Artist focus: Agnieszka Polska

Agnieszka Polska is a multimedia visual artist from Lublin, Poland. She focuses her messages under the metamodernist lens by elevating the appreciation for intense, complex emotion alongside the eerie, surreal nostalgia of analog horror, found footage and liminal space capturing. Her work in digital animation incorporates found footage and analog archives to achieve an eerie, immersive experience for viewers. 

“I try to create this sensation of being simultaneously immersed and disassociated,”

Polska told the New York Times

Agnieszka Polska, The Demon
Agnieszka Polska, The Demon's Brain via NYT. Credit: Clemens Bilan/EPA, via Shutterstock

Her sculptural works were included in Frieze London in 2022. “Braudel’s Clocks” depicts six sculptures shaped like clocks that all function at differing speeds. As the clocks turn, each at their own pace, different objects like leave cigarette butts and insects remain on the face. Her sculptures create paradoxes of humor and grief as she represents multiple environments overlapping one another in space and time. The sculptures’ messages begin in the object and then travel through the viewer's experience, but their experience ultimately leads back to the clocks.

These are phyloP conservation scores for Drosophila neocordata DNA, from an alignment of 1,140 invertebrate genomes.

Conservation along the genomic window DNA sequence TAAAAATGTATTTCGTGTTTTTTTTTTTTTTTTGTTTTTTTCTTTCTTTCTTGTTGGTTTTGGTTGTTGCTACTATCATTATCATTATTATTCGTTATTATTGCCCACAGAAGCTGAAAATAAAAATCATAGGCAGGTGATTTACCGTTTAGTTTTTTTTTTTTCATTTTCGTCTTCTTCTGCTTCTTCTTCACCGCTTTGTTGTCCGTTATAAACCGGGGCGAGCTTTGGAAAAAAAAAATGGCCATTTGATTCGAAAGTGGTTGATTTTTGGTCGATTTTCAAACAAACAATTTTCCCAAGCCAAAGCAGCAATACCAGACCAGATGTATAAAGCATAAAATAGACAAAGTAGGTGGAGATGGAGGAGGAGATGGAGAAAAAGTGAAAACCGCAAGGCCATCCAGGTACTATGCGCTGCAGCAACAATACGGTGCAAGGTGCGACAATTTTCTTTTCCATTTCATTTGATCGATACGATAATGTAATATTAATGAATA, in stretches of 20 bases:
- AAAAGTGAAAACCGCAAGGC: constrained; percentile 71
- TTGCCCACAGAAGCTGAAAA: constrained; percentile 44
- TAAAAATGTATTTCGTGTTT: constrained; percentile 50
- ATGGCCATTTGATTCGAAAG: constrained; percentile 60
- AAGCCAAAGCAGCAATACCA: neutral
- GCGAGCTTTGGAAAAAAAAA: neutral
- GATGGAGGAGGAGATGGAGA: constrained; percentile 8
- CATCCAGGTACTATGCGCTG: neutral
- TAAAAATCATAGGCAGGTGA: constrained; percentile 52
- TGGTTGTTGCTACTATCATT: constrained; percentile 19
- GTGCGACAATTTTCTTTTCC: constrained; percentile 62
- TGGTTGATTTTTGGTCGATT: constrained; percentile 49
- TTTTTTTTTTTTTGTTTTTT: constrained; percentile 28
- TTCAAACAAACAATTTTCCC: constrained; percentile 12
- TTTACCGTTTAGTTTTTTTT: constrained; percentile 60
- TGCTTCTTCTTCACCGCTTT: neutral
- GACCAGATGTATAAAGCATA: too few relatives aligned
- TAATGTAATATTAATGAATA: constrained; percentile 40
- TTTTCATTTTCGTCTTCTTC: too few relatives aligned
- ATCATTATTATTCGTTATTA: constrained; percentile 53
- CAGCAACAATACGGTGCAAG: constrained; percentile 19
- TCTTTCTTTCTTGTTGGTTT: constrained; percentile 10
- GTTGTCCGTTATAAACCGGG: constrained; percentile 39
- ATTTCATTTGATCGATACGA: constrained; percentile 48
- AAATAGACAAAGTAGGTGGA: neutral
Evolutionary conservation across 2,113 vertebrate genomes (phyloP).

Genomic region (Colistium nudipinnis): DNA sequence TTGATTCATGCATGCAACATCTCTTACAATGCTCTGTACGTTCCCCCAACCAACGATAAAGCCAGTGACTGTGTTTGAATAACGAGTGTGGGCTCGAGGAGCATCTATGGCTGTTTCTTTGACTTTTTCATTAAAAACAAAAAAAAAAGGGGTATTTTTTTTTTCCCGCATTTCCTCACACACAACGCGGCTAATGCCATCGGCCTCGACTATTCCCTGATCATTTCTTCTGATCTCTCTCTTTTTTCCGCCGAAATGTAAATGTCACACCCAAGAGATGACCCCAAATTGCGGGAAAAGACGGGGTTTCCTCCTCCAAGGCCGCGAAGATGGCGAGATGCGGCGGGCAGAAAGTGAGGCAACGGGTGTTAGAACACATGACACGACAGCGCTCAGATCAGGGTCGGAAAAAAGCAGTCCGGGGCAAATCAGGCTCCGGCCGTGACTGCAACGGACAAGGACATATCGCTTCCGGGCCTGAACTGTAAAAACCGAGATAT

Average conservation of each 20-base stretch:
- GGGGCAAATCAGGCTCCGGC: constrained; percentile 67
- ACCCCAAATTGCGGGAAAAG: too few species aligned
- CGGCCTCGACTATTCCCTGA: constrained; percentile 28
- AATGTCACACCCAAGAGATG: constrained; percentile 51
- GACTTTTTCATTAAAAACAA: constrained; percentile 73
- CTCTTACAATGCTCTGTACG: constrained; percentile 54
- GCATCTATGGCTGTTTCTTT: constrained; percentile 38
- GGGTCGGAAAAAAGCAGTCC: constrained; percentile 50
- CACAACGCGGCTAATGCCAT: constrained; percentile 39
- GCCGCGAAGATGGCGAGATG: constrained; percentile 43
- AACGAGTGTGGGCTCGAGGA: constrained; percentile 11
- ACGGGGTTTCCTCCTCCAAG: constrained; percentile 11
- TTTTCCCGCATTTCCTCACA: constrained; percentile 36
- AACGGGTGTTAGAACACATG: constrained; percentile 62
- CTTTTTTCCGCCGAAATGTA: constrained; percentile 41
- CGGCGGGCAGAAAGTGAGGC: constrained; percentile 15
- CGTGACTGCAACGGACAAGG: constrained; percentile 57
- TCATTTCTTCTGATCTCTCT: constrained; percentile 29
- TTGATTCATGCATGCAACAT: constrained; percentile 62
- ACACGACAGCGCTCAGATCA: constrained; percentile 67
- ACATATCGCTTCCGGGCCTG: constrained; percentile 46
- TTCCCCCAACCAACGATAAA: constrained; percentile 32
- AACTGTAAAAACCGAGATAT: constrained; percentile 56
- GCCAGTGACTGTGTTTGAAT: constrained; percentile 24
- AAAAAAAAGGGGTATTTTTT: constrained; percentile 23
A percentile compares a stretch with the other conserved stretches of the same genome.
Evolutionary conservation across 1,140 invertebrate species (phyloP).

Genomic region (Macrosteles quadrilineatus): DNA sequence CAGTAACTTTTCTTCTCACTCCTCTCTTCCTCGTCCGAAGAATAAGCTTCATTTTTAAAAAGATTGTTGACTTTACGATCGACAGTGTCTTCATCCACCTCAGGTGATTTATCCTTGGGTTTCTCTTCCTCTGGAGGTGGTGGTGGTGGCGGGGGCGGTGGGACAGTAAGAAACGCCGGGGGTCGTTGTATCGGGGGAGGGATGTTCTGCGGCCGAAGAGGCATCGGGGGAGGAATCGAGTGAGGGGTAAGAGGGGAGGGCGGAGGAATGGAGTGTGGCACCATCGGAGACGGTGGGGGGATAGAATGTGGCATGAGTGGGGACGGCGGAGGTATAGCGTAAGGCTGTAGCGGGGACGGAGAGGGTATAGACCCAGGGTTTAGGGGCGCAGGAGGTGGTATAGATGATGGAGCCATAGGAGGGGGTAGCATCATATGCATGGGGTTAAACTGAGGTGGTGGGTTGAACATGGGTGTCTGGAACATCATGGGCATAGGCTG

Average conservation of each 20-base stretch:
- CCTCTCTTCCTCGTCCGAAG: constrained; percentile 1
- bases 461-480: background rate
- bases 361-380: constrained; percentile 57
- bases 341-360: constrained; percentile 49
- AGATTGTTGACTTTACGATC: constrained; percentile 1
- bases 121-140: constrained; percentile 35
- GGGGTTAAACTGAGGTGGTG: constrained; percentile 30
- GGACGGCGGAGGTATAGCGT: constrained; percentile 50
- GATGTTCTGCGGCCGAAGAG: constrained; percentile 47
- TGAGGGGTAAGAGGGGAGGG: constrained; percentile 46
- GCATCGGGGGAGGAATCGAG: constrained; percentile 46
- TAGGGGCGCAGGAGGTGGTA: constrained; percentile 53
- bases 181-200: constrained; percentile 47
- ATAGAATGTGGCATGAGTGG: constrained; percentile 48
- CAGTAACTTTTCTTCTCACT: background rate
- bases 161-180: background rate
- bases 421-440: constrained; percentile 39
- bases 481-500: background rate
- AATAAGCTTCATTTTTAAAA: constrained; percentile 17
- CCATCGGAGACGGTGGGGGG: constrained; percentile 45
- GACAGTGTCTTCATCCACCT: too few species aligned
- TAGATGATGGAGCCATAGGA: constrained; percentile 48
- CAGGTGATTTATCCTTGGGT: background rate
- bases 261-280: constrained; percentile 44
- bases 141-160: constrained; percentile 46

Metamodernism is reflexive, ambiguous, and paradoxical, with each layer of a work’s meaning building in nostalgia and reflection. However, as more artists align themselves with metamodernist perspectives in their work and continue filling those gaps, it raises questions on how the next era of the Arts looks and what the next generations of artists will cling to in their craft and reflect in their work. Metamodernism was born from Postmodernism’s shortcomings and failure to adapt to criticism from artists, critics, and viewers alike. It reimagined what it means to remember history through our own experiences and how everyday objects develop a level of sentiment as a result. We are in an era where art history is being restructured and digitized in the wake of ever-evolving technology, and I look forward to seeing what the newer generations of artists do in this new space.